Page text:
3. Domnich A, Arata L, Amicizia D, Puig-Barberà J, Gasparini R, Panatto D. Effectiveness of MF59-adjuvanted seasonal influenza vaccine in the elderly: A systematic review and meta-analysis. Vaccine. 2017 Jan 23;35(4):513-520. doi: 10.1016/j.vaccine.2016.12.011.
    4. Chada KE, Forshee R, Golding H, Anderson S, Yang H. A systematic review and meta-analysis of cross-reactivity of antibodies induced by oil-in-water emulsion adjuvanted influenza H5N1 virus monovalent vaccines. Vaccine. 2017 May 31;35(24):3162-3170. doi: 10.1016/j.vaccine.2017.04.029. Epub 2017 May 5.
    5. Van Buynder PG, Konrad S, Van Buynder JL, Brodkin E, Krajden M, Ramler G, Bigham M. The comparative effectiveness of adjuvanted and unadjuvanted trivalent inactivated influenza vaccine (TIV) in the elderly. Vaccine. 2013 Dec 9;31(51):6122-8. doi: 10.1016/j.vaccine.2013.07.059. Epub 2013 Aug 6.

    More about this topic

    Immunisation and vaccines

    Vaccines represent one of the most effective and cost-saving public health intervention.

    Vaccine-preventable diseases

    Find out more about the diseases that vaccines prevent: latest updates, current and past disease threats and outbreaks, surveillance and disease data, preventive measures and basic disease facts.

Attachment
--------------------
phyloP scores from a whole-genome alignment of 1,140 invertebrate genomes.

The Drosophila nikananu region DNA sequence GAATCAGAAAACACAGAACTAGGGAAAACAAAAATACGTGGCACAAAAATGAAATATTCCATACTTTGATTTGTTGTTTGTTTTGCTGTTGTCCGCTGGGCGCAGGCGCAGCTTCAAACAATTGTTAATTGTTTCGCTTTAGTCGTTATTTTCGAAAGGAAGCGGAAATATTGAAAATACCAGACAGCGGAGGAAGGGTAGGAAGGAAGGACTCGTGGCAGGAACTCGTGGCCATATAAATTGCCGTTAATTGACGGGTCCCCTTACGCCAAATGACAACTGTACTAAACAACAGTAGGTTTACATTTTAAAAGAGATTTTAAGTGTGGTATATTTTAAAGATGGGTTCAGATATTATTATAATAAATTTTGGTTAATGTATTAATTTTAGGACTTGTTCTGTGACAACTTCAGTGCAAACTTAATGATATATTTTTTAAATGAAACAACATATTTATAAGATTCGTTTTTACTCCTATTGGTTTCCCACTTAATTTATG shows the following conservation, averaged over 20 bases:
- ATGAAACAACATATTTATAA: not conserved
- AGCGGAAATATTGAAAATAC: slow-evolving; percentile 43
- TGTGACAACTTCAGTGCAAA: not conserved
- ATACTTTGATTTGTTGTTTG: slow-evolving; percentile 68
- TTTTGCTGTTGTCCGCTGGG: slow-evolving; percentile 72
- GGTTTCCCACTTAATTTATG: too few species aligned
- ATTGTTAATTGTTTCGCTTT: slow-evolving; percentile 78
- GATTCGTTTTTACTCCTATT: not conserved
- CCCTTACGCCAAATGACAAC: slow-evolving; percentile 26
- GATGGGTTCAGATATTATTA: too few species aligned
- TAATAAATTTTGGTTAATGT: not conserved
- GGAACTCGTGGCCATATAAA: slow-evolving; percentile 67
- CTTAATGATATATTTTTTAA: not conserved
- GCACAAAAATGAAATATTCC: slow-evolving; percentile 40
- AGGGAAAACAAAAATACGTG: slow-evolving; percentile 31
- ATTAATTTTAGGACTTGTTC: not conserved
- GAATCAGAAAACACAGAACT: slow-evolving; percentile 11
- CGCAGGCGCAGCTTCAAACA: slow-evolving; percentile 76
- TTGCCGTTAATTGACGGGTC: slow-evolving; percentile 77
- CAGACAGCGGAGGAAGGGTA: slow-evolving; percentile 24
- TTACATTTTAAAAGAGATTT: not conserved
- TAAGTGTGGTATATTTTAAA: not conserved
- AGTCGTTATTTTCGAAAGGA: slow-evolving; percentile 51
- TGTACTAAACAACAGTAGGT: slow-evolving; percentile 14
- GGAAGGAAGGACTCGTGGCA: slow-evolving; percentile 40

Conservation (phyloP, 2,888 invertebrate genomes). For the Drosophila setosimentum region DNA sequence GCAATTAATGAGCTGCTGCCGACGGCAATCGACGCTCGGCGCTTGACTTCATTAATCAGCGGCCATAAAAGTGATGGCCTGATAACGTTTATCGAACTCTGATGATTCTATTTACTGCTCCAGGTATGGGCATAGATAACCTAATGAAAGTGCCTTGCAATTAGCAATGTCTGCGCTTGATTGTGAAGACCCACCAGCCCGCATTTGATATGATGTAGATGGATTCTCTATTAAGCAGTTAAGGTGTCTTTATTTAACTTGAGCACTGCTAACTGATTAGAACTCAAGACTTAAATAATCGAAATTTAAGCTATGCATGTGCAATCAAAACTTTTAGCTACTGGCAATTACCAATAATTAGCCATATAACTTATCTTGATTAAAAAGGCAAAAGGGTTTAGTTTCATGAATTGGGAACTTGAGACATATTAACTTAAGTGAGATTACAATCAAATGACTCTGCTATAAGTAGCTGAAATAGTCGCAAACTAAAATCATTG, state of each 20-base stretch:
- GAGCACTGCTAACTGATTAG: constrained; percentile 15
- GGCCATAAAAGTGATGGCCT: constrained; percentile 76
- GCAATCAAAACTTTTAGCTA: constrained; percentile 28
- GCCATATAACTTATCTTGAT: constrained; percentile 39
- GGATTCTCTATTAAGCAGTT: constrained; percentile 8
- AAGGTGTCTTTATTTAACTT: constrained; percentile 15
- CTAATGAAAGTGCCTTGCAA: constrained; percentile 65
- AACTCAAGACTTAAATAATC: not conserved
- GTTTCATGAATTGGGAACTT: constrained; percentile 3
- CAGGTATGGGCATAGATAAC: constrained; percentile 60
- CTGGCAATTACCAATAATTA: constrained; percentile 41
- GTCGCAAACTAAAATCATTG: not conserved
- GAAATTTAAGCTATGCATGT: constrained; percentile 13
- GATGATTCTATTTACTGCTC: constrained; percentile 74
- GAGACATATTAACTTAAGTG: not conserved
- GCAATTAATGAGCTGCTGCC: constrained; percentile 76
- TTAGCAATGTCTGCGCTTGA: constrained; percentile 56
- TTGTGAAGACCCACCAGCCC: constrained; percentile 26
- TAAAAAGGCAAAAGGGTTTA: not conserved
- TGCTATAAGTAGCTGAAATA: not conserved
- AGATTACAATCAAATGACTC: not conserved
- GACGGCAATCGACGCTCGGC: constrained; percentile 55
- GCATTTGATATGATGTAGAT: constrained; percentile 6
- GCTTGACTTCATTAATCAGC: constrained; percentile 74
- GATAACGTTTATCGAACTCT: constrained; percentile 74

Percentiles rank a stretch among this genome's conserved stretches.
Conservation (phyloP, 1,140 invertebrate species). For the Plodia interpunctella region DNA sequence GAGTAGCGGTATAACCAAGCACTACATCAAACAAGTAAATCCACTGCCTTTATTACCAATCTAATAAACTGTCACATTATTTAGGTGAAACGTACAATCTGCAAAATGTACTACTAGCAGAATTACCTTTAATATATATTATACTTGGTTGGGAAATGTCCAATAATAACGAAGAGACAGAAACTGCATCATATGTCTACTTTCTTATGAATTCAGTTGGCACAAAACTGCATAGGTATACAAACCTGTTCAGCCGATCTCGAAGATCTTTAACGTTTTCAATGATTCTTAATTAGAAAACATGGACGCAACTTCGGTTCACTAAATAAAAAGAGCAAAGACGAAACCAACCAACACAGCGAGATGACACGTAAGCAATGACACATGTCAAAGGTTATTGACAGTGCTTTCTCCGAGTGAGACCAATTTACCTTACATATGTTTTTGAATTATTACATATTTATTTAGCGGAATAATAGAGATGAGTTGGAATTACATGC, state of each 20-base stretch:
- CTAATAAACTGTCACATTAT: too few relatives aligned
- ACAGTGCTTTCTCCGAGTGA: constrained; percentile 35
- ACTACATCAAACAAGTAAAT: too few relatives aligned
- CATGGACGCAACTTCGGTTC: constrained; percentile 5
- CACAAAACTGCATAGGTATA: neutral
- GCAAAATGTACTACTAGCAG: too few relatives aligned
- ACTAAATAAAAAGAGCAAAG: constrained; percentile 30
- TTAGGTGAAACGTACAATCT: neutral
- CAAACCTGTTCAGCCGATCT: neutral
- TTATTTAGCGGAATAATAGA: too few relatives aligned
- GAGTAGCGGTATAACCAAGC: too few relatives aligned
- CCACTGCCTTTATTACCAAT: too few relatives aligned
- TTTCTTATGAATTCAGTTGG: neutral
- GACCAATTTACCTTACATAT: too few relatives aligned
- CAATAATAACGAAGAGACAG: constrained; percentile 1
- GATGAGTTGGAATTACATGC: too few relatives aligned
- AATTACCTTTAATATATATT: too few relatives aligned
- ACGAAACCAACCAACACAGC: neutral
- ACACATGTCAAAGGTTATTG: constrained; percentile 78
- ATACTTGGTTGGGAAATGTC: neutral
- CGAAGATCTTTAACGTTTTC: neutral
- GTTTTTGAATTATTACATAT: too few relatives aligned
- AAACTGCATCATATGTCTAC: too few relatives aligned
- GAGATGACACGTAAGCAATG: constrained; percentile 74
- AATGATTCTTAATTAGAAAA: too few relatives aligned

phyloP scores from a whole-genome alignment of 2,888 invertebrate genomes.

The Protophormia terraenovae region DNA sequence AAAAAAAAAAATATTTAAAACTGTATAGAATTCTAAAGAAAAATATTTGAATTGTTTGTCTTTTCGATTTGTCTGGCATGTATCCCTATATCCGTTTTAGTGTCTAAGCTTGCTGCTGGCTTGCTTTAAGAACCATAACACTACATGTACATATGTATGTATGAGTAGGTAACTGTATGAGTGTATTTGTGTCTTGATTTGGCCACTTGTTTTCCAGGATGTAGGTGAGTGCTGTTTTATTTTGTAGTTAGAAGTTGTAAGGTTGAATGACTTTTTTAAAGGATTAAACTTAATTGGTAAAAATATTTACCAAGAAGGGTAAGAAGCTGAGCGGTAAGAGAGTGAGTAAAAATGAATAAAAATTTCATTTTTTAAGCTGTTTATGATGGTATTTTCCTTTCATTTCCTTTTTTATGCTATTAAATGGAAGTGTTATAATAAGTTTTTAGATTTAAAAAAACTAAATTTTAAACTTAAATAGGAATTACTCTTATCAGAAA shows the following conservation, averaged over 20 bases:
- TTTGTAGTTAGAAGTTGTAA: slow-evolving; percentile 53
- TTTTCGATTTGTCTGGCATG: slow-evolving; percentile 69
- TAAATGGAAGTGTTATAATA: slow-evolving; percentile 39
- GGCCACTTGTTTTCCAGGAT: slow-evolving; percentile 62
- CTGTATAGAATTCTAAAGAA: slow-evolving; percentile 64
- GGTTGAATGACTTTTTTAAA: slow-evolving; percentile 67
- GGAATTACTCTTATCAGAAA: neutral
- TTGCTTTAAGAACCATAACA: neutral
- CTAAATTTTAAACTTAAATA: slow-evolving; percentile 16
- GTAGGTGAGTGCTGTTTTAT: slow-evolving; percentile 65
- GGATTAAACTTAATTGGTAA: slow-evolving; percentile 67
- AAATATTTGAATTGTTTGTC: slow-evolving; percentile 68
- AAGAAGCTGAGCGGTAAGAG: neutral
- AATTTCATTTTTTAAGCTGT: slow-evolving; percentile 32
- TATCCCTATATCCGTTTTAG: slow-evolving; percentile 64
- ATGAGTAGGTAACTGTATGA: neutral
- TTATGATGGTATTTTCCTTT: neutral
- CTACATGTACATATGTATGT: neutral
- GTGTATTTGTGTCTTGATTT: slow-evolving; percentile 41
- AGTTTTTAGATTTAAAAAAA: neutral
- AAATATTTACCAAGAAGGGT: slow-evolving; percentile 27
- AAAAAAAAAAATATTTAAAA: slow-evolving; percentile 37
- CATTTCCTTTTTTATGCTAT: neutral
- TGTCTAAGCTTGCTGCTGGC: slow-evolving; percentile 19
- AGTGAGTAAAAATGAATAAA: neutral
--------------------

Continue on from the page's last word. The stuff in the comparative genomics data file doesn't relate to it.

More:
All updates on influenza vaccination

    Event

    Flu Awareness Week, 22 – 26 October 2018

    22 Oct 2018 - 26 Oct 2018

    News

    WHO recommendations for influenza virus vaccine composition for the 2018-2019 Northern hemisphere season

    news, ECDC comment -

    News

    Low uptake of seasonal influenza vaccination in Europe may jeopardise capacity to protect people in next pandemic

    press release -

    Event

    E-learning course: Influenza vaccination campaigns targeting healthcare workers

    1 Jan 2018 - 31 Dec 2019

    News

    WHO recommendations for influenza virus vaccine composition for the 2018 southern hemisphere influenza season

    ECDC comment -